Happy Are Those Who Are Poor in Spirit – A Few Reflections and A Prayer

The Sermon on the Mount describes what human life and human community looks like when they come under the gracious rule of King Jesus… Still today the indispensable condition of receiving the kingdom of God is to acknowledge our spiritual poverty… Thus, to be ‘poor in spirit’ is to acknowledge our spiritual poverty, indeed our spiritual bankruptcy, before God…

Right at the beginning of his sermon, Jesus contradicts all human judgments and all nationalistic expectations of the kingdom of God. The kingdom is given to the poor, not the rich; the feeble, not the mighty; to little children humble enough to accept it, not to soldiers who boast that they can obtain it by their own prowess.     – John Stott

We are beggars. This is true!                                                               –  Martin Luther

The kingdom of God can only be received by empty hands. Jesus warns against two things: worldly self-sufficiency which leads you to trust yourself and your own resources so that you don’t need God; and religious self-sufficiency where you trust your religious attitude and moral life and don’t need Jesus.           – Michael Crosby

He only who is reduced to nothing in himself, and relies on the mercy of God, is poor in spirit. – John Calvin

Blessed are the spiritual zeros – the spiritually bankrupt, deprived and deficient, the spiritual beggars, those without a wisp of religion – when the kingdom of heaven comes upon them.                                                                                      – Dallas Willard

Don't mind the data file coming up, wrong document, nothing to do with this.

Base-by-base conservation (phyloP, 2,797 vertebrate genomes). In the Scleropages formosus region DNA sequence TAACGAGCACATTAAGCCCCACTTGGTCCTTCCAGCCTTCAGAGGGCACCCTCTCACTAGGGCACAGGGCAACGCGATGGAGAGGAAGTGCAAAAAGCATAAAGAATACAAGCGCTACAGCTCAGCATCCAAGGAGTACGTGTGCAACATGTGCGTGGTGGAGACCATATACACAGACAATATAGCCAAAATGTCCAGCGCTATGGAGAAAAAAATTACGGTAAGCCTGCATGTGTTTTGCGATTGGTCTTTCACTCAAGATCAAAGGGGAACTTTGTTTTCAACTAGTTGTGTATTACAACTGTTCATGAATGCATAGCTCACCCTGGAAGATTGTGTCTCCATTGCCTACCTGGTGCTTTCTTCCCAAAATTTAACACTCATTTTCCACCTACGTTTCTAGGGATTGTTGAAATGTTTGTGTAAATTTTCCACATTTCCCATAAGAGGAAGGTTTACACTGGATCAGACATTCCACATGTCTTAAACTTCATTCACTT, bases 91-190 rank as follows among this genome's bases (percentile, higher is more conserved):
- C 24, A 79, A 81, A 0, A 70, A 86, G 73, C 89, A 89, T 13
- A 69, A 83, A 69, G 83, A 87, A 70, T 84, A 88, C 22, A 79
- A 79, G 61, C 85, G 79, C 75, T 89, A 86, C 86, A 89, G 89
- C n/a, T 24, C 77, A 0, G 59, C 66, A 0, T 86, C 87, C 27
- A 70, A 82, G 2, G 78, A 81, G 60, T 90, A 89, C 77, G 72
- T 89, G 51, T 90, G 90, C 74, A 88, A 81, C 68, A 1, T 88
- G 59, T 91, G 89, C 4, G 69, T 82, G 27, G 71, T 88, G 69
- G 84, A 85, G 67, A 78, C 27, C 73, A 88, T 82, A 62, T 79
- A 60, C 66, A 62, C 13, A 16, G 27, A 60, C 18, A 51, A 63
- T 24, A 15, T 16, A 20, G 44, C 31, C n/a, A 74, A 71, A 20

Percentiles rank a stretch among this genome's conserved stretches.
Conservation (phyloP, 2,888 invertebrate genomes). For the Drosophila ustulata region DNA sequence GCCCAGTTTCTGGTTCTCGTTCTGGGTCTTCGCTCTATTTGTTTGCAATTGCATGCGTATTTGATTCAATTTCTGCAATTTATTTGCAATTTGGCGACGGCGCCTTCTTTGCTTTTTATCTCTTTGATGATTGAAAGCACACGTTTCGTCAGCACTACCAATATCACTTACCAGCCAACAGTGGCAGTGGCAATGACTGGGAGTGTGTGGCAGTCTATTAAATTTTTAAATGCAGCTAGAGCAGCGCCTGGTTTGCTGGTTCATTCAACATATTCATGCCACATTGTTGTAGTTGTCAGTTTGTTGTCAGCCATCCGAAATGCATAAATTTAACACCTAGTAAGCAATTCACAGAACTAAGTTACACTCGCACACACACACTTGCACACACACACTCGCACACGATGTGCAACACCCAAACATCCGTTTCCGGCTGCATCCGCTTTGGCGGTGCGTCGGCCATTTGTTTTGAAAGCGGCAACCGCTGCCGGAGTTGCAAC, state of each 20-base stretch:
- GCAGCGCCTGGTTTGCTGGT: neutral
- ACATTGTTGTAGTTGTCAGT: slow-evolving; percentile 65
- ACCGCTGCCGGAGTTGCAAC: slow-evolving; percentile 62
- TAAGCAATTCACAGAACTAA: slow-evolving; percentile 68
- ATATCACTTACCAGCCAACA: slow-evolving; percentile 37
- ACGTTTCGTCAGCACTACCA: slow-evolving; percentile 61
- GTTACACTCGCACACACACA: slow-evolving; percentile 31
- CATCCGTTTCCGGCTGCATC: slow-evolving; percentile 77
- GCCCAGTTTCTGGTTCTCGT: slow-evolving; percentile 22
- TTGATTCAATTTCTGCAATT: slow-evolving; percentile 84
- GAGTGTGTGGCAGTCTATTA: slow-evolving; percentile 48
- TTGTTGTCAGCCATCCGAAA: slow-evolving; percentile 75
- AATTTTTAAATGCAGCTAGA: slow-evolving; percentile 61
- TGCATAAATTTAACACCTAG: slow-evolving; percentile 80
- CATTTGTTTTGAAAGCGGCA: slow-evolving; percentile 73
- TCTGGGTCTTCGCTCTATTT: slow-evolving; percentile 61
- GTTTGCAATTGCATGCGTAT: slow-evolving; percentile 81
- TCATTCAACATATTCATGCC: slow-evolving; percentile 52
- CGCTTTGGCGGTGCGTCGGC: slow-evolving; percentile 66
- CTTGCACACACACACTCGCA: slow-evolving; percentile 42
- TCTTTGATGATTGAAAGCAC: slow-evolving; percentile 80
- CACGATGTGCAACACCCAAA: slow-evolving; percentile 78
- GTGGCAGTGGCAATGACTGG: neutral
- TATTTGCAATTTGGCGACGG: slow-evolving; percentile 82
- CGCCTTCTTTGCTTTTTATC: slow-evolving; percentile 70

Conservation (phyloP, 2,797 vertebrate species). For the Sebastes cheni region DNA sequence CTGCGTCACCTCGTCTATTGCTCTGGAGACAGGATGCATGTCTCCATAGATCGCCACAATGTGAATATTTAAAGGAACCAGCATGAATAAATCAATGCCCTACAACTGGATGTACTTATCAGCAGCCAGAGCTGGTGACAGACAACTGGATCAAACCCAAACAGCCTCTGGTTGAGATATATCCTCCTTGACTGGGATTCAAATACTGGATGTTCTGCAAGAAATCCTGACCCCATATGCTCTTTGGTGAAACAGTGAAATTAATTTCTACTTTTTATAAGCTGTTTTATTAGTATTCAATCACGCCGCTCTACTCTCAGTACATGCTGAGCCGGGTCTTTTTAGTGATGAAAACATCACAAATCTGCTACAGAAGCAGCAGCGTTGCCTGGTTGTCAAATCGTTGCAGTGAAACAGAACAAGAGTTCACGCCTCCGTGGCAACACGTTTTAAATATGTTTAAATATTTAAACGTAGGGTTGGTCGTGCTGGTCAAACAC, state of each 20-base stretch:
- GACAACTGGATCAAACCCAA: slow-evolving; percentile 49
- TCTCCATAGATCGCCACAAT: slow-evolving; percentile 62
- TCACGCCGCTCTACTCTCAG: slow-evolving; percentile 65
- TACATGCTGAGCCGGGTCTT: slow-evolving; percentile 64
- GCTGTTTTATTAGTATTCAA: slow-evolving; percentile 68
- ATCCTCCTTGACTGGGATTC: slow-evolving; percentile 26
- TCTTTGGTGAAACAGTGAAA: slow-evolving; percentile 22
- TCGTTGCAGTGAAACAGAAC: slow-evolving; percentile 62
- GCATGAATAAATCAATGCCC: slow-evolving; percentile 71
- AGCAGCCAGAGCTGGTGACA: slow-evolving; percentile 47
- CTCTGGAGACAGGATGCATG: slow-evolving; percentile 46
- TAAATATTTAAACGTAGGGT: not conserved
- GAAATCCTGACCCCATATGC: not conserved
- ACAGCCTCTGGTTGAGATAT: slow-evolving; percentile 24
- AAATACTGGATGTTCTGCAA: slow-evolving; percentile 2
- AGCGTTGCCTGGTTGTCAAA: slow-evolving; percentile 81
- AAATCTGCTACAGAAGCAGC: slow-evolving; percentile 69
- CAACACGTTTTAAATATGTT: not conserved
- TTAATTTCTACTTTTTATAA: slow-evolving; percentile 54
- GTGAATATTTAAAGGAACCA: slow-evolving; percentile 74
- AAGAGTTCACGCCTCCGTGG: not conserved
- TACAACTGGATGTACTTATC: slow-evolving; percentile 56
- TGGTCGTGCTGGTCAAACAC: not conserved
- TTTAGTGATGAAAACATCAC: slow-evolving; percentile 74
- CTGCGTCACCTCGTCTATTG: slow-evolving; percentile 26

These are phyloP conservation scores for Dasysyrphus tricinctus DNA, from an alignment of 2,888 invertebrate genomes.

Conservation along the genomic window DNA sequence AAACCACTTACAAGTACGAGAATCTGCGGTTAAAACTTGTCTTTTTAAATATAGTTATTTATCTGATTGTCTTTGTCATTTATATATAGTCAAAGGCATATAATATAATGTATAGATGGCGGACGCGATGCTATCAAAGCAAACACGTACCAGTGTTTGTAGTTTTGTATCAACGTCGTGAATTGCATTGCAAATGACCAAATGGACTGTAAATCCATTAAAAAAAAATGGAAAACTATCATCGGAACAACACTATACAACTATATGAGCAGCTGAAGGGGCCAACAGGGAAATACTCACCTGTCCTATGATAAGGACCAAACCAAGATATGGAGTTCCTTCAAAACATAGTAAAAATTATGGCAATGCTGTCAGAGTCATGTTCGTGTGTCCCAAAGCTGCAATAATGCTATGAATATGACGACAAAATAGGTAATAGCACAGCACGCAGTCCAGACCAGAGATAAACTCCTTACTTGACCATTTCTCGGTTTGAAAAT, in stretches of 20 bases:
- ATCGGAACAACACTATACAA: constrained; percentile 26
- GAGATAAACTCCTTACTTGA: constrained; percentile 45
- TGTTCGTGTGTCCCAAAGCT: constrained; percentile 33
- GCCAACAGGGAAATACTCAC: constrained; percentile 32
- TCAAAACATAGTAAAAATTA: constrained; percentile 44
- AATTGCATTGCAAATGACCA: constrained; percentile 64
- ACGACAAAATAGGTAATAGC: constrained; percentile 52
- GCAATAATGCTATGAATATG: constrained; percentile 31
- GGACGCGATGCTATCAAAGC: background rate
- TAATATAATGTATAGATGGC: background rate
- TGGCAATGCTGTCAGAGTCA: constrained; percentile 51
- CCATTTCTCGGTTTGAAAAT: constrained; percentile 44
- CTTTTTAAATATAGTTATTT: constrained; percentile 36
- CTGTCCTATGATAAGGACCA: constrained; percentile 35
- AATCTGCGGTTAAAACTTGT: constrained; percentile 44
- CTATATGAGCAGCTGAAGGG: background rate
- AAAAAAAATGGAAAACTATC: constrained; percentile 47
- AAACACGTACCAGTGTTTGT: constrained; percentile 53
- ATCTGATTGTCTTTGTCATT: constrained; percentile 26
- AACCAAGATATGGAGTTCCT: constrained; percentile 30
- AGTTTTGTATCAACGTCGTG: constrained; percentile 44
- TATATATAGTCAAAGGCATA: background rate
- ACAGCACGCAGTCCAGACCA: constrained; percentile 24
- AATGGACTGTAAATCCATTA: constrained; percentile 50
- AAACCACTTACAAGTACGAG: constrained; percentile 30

King Jesus, You have blessed us by causing us to see our need of You. Thank You for making us members of Your heavenly kingdom. But we continue to drink too deeply of the haughty, self-assertive, and self-sufficient disposition that the world so much admires and praises. We resist Your kingship and refuse to bow to Your lordship.We confess that too often we covet the honor and riches of the mighty. We ask Your forgiveness for the times that we have been proud and unmerciful to those we considered less fortunate than ourselves. Keep us ever mindful of our spiritual poverty and of Your amazing grace and liberating gospel that saves us from the power of sin in our daily lives. AMEN.

What is your answer to the Tenebrae Question?

During our Good Friday service, we always conclude with what is called the Tenebrae hymn: “Were You There.” Tenebrae is a Latin word that means ‘shadows’ or ‘darkness.’ It refers to a distinctive worship service that involves the gradual extinguishing of candles while reading the psalms and gospel narratives that explicitly set forth Jesus’ sufferings and death.

John Stott in his insightful book The Cross of Christ, writes: “Were you there when they crucified my Lord?  Yes, we were there.  Not as spectators only but as participants, guilty participants, plotting, scheming, betraying, bargaining, and handing him over to be crucified…There is blood on our hands.  Before we can begin to see the cross as something done for us (leading us to faith and worship), we have to see it as something done by us (leading us to repentance).  Only the one who is prepared to own his share in the guilt of the cross may claim his share in its grace. (p.60).